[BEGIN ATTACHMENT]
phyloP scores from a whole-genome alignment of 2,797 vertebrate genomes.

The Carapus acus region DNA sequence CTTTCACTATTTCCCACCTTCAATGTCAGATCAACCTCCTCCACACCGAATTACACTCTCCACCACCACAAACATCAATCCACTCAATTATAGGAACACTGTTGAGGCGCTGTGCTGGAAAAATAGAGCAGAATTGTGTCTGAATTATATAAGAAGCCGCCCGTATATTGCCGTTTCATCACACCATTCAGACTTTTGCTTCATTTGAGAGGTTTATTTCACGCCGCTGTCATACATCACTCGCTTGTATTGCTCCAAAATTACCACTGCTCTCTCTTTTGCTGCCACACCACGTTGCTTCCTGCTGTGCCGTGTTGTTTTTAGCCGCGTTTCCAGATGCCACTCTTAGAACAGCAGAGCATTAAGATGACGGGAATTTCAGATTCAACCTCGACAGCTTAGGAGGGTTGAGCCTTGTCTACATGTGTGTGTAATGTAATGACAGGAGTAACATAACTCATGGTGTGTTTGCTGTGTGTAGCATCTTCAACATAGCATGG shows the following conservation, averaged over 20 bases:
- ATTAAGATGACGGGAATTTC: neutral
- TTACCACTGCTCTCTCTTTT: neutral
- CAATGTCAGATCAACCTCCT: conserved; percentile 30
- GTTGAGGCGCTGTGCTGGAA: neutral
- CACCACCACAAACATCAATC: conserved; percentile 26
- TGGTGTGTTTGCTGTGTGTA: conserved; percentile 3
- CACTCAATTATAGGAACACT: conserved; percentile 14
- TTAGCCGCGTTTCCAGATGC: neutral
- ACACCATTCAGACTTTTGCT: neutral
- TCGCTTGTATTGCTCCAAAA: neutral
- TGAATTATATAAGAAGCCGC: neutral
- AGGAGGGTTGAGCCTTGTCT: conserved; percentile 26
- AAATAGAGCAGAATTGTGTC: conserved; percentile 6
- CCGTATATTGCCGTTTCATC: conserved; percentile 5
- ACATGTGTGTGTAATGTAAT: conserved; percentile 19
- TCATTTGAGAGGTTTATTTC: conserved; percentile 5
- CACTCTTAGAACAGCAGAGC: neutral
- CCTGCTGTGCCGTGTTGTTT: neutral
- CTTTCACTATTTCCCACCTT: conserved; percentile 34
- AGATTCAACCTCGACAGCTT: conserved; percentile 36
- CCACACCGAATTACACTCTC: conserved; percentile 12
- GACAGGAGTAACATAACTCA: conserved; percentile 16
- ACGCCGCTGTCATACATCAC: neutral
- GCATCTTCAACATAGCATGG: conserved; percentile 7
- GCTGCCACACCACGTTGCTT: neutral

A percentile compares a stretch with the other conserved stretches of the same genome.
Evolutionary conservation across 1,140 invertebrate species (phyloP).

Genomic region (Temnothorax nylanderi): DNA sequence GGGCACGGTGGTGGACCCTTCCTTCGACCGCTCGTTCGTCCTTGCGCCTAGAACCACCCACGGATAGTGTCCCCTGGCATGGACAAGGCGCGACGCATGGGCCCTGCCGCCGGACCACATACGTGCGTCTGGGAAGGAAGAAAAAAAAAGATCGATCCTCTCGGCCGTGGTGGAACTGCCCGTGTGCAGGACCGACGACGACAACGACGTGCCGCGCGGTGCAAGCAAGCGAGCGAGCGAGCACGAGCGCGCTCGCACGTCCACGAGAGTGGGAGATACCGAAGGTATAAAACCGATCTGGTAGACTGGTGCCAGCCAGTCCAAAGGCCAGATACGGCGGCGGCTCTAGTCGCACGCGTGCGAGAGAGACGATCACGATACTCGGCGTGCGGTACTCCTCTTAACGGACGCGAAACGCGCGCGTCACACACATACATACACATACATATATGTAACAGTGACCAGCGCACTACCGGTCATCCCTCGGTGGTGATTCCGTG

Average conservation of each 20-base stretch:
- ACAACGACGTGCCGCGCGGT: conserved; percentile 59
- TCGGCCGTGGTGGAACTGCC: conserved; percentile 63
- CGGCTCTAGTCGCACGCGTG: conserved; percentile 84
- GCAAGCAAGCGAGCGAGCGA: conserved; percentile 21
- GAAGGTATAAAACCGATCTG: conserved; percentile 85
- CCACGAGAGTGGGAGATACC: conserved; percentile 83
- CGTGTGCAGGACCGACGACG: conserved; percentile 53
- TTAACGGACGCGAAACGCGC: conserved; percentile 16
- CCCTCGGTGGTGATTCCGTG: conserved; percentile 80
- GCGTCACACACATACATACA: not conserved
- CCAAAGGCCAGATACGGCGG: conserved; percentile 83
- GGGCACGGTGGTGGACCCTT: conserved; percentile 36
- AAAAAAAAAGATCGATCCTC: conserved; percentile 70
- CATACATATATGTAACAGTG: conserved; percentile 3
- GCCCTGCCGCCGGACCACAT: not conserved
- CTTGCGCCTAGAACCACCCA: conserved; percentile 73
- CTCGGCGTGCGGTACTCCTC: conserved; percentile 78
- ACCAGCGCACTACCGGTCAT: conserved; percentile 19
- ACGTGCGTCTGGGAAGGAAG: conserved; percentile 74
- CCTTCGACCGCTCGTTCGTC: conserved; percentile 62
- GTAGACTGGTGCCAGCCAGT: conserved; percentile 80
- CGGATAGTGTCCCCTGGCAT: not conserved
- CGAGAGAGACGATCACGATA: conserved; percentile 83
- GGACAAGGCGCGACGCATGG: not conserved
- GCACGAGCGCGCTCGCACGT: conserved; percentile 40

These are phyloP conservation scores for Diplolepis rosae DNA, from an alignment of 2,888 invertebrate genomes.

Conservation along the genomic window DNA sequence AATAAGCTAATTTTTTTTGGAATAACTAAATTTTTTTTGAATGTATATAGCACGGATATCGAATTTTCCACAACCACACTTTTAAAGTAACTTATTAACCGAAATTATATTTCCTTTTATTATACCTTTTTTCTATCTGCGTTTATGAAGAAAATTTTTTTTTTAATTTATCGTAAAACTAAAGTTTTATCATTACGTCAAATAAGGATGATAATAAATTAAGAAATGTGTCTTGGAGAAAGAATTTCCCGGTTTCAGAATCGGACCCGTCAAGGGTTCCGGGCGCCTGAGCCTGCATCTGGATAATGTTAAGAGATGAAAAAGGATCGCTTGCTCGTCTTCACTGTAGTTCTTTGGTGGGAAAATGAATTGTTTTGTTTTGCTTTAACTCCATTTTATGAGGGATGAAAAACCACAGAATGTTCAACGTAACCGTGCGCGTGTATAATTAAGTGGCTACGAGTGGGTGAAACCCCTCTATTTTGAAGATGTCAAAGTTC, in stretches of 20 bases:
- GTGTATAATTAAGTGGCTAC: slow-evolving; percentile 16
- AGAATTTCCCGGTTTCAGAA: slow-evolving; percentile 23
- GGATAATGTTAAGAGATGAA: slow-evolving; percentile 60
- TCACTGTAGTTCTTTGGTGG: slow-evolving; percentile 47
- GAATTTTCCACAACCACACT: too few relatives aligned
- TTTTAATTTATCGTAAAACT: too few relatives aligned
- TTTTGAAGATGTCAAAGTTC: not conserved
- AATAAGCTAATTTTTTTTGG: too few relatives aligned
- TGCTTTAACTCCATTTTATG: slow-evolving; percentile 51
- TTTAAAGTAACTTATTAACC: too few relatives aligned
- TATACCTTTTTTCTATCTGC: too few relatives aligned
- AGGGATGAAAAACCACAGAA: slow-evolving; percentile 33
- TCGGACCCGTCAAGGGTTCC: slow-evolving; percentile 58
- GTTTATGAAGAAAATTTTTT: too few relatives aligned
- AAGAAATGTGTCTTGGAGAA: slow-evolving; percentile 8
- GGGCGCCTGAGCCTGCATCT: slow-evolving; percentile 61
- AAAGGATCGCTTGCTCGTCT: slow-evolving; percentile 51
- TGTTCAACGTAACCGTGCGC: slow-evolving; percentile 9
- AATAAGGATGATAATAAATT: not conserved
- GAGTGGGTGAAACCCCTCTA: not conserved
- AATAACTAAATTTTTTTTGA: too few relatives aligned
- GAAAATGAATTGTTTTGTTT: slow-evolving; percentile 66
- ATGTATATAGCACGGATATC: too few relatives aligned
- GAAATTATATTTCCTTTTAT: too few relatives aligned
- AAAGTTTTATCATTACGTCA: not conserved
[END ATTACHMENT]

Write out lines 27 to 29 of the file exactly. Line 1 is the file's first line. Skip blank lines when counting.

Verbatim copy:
- GCTGCCACACCACGTTGCTT: neutral

A percentile compares a stretch with the other conserved stretches of the same genome.
Evolutionary conservation across 1,140 invertebrate species (phyloP).